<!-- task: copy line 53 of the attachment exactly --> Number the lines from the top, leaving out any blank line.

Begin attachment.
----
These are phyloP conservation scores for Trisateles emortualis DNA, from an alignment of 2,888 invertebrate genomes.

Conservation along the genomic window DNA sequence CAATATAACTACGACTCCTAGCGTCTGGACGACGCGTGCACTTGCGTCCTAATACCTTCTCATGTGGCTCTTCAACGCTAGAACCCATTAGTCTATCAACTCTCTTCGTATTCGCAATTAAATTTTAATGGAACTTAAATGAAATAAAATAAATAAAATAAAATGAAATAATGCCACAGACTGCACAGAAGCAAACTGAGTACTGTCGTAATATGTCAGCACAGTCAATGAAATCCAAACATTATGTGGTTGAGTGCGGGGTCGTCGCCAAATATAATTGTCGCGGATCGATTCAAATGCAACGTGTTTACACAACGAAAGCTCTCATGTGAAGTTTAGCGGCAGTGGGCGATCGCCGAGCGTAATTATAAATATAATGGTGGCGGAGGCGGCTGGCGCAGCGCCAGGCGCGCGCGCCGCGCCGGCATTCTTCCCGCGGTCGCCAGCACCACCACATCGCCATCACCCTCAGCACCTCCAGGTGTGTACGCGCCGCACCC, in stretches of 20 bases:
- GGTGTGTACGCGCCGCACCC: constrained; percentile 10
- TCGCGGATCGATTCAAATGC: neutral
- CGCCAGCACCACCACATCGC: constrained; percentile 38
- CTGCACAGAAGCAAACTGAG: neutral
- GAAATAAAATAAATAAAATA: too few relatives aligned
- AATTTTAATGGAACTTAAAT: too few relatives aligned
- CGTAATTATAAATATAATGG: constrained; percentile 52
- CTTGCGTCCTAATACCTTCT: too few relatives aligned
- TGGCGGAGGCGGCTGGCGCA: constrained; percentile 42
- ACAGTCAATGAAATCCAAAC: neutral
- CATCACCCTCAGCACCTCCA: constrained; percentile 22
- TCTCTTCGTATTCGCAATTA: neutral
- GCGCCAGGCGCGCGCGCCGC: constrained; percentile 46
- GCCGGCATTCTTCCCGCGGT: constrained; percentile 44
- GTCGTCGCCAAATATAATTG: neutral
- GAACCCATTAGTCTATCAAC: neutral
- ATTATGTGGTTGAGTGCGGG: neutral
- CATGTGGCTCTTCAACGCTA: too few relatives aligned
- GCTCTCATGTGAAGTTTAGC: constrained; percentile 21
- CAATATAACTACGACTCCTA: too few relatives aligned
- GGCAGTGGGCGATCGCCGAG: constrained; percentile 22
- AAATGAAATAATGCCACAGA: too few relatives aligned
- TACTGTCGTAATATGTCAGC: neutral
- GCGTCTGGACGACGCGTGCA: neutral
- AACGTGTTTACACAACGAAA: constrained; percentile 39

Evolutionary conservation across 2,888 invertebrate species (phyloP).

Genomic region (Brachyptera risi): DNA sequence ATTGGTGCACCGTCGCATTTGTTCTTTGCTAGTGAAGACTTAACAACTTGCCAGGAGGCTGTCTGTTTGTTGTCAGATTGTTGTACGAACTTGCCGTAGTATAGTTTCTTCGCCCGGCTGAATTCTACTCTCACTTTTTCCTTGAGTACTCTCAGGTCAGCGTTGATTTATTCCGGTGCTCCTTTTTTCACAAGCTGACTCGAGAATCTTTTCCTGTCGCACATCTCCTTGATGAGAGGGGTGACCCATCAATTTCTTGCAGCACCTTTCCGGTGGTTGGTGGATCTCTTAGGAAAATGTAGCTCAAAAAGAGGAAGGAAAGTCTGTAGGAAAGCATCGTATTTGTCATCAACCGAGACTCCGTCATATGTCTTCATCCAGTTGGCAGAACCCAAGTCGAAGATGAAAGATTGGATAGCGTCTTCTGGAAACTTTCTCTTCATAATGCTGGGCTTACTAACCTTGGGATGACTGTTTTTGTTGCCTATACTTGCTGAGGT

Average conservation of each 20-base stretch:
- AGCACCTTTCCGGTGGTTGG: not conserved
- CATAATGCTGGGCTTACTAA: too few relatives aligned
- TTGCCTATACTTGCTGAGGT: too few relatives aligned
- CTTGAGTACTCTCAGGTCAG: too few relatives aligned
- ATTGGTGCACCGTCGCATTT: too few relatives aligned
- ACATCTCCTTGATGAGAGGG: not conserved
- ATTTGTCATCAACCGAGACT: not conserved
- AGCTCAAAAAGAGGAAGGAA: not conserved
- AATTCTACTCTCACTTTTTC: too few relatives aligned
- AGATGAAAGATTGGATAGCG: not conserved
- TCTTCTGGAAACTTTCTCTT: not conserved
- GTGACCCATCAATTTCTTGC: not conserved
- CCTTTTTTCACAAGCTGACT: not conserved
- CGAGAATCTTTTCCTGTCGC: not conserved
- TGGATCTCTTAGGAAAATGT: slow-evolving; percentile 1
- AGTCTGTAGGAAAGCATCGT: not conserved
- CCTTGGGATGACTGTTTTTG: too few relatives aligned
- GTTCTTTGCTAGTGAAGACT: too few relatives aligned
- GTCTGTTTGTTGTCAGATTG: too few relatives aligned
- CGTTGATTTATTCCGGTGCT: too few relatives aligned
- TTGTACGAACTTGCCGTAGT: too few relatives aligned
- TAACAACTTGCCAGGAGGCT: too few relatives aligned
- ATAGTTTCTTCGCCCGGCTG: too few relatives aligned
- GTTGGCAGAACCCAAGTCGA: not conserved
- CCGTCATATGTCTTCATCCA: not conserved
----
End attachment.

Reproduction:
- ATAGTTTCTTCGCCCGGCTG: too few relatives aligned